FMC to Add Power of Produce Children’s Programming Materials to Member Offerings

      Posted On: July 28, 2013

by Natalie Roper, Research and Education InternPOP_Gloves

This past fall, I worked with fellow University of Virginia students Erica Stratton and Carla Jones to pilot the Power of Produce (POP) Club program at the Charlottesville City Market in Charlottesville, Virginia. We heard about how successful Jackie Hammond had been starting POP at the Oregon City Farmers Market and were eager to bring the program to Charlottesville. The POP Club uses fresh produce at farmers markets to bring together families and farmers. POP empowers children ages 5-12 to make healthy food choices by providing each child with market currency to spend on fresh produce each time they come to the farmers market. POP provides a fun way for children to engage in the local food system through conversations with farmers, buying local produce, trying new foods, and understanding the importance of healthy food choices. In addition to providing market currency each week, POP clubs give kids a chance to “play with their food” through activities like blending smoothies with a bike blender, making real Mr. Potato Heads, and blindly guessing vegetables based on textures and shapes. Besides being fun, these activities introduce children to new foods in a variety of ways. According to dietician Ellyn Satter, children must be exposed at least 15 times to a new food before they learn to like it. POP_Potatohead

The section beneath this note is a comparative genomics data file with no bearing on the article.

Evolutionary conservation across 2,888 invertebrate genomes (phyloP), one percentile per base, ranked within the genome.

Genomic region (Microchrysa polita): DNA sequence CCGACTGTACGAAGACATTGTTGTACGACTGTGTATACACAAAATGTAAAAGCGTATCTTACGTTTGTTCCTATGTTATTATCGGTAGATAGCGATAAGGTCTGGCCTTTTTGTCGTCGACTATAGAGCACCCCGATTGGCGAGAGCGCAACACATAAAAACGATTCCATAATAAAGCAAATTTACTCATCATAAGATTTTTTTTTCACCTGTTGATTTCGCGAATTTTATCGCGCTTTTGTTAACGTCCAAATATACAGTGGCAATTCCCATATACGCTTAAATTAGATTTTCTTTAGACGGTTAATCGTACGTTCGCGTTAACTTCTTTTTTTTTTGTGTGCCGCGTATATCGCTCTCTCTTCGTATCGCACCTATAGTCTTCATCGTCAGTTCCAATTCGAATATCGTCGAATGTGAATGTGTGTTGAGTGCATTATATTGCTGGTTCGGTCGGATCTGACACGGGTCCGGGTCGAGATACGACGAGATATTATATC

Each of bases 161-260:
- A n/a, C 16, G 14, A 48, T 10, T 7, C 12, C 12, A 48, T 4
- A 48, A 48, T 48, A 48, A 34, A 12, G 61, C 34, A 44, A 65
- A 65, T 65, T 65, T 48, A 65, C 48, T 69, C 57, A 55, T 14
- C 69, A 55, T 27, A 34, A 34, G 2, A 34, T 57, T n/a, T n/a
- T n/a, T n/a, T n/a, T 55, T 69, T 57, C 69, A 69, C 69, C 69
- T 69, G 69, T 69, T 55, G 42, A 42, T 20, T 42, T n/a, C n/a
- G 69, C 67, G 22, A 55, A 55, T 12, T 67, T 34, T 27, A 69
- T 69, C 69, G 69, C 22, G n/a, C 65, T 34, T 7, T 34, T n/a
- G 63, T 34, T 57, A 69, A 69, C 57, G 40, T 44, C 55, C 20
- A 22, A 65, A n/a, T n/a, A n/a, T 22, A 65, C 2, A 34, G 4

We had great success in Charlottesville with ninety-three children and their accompanying friends and families participating in the POP Club program over the four-week pilot period. Through experiencing healthy foods in different ways, such as touching foods, observing their peers eating, and preparing the food themselves, 88% of the children that responded to a post-survey reported that they tried a new food and liked it. One of the parents of a POP Club participant was impressed when her kids started bringing $2 of their own allowance to spend at their favorite vendor booth each week after our pilot ended. While the program’s success was visible to parents, farmers, kids, and market managers alike, the Charlottesville City Market does not have the capacity to continue the program. However, since the end of our project, we have received emails from many markets around the country that want to start a POP Club in their city.

We have been inspired by the local impacts of POP but imagine having POP Clubs at farmers markets across the country! The Power of Produce Club program and the Farmers Market Coalition have agreed to collaborate in order to provide resources and support to the growing national “POP movement.” By becoming a formalized program under FMC, POP materials will be available to FMC members on the website in coming months. Members will have access to logo’s, signs, evaluation tools, and resources on our lessons learned to provide markets with a starter kit to create a POP Club at your farmers market.  As these materials are being developed, interested markets are invited to connect with POP via the Power of Produce facebook page.